Bonhoeffer as Youth Worker and the Tension of ‘Youth’ Ministry

On Wednesday, November 5, I had the privilege to join a conversation with Dr. Andrew Root (Carrie Olson Baalson Chair of Youth and Family Ministry, Luther Seminary) on KFUO’s Faith ‘n’ Family program.  The interview specifically focused on Dr. Root’s new book: Bonhoeffer as Youth Worker: A Theological Vision for Discipleship and Life Together.  Dr. Root has written and presented much on the life, ministry, and teaching of Dietrich Bonhoeffer and what we can learn from it today, specifically in relation to youth ministry. The book reviews Dietrich Bonhoeffer’s life and ministry through the lens of his work with youth and children.  I find two parts of Bonhoeffer’s biography particularly fascinating:

 Dr. Andrew Root's new book, Bonhoeffer as Youth Worker, gives insight into Bonhoeffer's work with youth and children and the tension of care for youth without giving them special privileges.

Dr. Andrew Root’s new book, Bonhoeffer as Youth Worker, gives insight into Bonhoeffer’s work with youth and children and the tension of caring for youth without giving them special privileges.

  1. How the Holy Spirit used Bonhoeffer’s youthful rebellion to drive him to the church and to be a leading theologian of the Twentieth Century,
  2. How Bonhoeffer’s work with youth and children (which made up most of his ministry experience) molded his pastoral heart.

Through his experience, Bonhoeffer wrote much about the importance of children and youth in the Body of Christ and how the church can appropriately communicate the Gospel and Biblical truths to them.  He also was aware of the meaningful questions and insight young people bring to the church in their unique seasons of life.  He wrote extensively on the Christian community and the unique unity Christ gives believers, regardless of age or station in life.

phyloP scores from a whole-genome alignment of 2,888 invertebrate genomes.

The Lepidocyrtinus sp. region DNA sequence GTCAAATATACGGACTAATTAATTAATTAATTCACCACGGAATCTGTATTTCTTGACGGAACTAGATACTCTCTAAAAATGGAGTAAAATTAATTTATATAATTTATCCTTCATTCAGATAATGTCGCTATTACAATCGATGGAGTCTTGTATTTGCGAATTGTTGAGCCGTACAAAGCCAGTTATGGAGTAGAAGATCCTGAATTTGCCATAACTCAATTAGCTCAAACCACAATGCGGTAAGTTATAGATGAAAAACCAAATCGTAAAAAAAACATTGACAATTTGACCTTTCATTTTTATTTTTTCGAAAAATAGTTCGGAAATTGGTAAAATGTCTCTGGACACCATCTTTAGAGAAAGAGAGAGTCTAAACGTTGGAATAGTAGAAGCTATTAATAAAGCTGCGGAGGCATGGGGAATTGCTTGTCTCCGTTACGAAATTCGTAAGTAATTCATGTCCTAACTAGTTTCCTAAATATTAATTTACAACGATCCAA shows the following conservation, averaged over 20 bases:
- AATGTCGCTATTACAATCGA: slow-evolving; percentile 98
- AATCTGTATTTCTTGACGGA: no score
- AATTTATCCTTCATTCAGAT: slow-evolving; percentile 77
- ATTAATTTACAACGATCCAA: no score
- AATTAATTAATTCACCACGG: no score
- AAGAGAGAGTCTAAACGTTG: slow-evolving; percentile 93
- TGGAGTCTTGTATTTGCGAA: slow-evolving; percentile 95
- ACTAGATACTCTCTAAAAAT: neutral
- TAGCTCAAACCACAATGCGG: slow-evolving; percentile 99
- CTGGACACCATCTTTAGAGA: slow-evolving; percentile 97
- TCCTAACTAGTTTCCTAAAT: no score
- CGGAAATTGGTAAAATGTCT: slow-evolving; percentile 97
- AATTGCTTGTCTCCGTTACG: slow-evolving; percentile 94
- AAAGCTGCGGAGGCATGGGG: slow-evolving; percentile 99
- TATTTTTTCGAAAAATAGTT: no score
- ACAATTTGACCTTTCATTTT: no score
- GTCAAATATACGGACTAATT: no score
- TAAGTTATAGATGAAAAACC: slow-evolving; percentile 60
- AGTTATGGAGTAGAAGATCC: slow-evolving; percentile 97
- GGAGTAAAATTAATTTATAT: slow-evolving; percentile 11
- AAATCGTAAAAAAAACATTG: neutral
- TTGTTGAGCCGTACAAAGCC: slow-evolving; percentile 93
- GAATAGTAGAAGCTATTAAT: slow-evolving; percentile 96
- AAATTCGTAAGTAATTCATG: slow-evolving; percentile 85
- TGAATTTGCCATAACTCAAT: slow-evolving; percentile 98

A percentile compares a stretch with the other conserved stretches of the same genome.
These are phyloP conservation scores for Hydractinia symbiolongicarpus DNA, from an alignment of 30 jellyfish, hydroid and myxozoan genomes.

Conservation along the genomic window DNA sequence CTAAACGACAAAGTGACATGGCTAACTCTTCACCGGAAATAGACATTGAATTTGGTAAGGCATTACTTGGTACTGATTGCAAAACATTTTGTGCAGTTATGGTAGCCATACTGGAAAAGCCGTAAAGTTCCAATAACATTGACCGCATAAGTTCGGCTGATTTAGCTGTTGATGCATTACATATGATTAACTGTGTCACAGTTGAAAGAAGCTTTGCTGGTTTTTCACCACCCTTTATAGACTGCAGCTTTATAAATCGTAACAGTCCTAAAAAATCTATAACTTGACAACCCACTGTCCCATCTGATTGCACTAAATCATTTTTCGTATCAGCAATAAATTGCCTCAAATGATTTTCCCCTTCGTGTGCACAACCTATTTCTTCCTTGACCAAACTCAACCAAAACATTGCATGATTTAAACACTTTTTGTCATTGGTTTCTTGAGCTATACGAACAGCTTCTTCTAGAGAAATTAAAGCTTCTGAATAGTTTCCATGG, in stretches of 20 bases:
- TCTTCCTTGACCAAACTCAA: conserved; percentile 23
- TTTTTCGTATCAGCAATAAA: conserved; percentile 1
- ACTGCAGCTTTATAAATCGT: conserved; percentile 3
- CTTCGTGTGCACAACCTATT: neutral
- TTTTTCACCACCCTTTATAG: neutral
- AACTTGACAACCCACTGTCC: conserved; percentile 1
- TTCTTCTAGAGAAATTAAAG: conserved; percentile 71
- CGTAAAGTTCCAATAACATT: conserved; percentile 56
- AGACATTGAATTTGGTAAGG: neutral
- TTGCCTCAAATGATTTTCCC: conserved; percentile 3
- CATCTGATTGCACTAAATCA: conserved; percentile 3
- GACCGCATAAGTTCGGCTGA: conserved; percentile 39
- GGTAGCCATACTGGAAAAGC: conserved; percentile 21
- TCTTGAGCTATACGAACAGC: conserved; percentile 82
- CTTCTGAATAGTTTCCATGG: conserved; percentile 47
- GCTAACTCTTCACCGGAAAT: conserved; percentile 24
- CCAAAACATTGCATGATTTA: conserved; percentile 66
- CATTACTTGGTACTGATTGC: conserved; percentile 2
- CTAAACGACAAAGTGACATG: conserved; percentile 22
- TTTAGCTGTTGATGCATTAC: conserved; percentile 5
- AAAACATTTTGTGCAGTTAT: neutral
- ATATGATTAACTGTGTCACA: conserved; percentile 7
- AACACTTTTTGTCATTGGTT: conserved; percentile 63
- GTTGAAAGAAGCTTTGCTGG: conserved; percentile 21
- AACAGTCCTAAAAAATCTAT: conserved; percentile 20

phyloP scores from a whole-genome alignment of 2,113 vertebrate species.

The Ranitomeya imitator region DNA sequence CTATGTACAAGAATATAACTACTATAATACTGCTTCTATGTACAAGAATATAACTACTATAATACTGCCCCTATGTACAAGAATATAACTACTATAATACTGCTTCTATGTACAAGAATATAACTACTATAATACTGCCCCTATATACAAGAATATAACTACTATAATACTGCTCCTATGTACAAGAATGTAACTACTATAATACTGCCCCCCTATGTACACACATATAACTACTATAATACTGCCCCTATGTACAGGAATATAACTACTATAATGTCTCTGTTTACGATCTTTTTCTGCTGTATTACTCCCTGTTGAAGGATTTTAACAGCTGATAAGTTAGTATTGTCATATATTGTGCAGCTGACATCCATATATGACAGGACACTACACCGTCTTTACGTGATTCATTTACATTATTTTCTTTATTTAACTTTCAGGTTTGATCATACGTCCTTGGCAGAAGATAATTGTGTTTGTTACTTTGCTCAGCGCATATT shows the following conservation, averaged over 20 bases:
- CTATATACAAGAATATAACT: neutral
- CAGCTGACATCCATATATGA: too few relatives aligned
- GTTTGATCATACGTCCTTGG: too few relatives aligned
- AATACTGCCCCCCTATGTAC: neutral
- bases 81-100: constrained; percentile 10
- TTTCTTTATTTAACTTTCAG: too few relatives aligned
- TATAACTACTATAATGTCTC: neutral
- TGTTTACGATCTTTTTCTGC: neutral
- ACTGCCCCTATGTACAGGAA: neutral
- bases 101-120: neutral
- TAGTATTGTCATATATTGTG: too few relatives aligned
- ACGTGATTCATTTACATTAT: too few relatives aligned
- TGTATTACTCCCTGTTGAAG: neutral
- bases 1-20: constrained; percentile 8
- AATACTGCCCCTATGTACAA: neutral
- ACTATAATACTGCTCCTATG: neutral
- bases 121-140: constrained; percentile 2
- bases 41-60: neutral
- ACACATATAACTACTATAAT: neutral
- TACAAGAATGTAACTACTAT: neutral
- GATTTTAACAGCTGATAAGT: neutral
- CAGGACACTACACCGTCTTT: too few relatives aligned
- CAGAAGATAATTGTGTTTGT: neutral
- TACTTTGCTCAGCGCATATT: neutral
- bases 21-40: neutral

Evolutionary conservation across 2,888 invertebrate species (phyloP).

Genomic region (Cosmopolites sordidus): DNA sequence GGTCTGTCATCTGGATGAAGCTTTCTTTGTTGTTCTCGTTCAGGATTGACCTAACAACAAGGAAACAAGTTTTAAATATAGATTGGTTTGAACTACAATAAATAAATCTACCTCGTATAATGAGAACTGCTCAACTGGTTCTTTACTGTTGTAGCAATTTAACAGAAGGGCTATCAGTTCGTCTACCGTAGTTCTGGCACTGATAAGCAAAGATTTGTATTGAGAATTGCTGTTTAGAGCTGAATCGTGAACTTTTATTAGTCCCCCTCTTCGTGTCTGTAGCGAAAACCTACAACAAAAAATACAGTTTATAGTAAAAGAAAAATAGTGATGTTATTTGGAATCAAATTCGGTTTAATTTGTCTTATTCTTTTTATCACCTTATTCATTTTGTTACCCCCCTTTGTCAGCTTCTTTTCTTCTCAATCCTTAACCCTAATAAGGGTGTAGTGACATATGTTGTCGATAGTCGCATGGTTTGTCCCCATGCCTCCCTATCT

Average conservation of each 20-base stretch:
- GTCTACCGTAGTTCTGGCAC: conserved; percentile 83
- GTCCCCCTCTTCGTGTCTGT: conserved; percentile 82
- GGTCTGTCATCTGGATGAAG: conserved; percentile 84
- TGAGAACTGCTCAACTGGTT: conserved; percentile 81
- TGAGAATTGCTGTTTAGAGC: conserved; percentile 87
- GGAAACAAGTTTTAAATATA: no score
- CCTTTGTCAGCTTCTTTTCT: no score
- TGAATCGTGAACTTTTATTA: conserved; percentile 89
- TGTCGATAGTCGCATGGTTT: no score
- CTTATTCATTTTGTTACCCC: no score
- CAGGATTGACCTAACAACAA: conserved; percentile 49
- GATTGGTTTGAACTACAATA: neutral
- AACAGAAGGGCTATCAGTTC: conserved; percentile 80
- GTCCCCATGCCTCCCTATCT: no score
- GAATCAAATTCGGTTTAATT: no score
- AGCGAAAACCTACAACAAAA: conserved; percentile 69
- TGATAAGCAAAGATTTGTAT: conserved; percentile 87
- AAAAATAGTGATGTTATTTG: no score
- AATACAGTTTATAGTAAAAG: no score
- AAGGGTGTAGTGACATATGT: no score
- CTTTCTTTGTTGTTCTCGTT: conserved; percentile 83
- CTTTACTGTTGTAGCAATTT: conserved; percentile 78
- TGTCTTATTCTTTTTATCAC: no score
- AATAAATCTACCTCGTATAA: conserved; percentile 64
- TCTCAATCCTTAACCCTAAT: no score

Inspired by Bonhoffer’s wrestling, writing, and vision, Dr. Root articulates in some of his writings and presentations  concerns shared by other congregational ministry practitioners when evaluating and planning their “children” and “youth” ministry.  Dr. Root is particularly helpful in raising concerns about how congregational ministry can acquiesce to pressures of Western individualism and consumerism and other societal norms which are not helpful in building Christian community.

In the interview, book, and other writings, Root discusses two themes that at times may seem contradictory.  On one side, Root highlights Bonhoeffer’s goal of youth and children’s ministry is to carry children “into the center of life of the church-community” (Bonhoeffer as Youth Worker, 56-57).  On another side, Bonhoeffer wrote Eight Theses on Youth Work in the Church, which includes, “Youth [Ministry] enjoys no special privilege in the church-community.” Bonhoeffer understood the tension which could arise in a Christian community if it desired to focus attention on the faith life of the young, without raising them above, or separating them from, the unity of the Christian community.  The ONE unity (and all ministry) of the church-community finds its foundation, nourishment, and strength in the living Christ and his sacrificial love for all.

You can understand or have experienced how these desires for unity and faith formation are met in your congregation.  You also might think of areas you’d like to put more time and effort but know fully how this creates tension in congregational or your personal ministry resources of time, finances, and volunteers.  How does the Body of Christ create a space for young people to know they are at the center of the church’s love and care without creating a “special privilege”?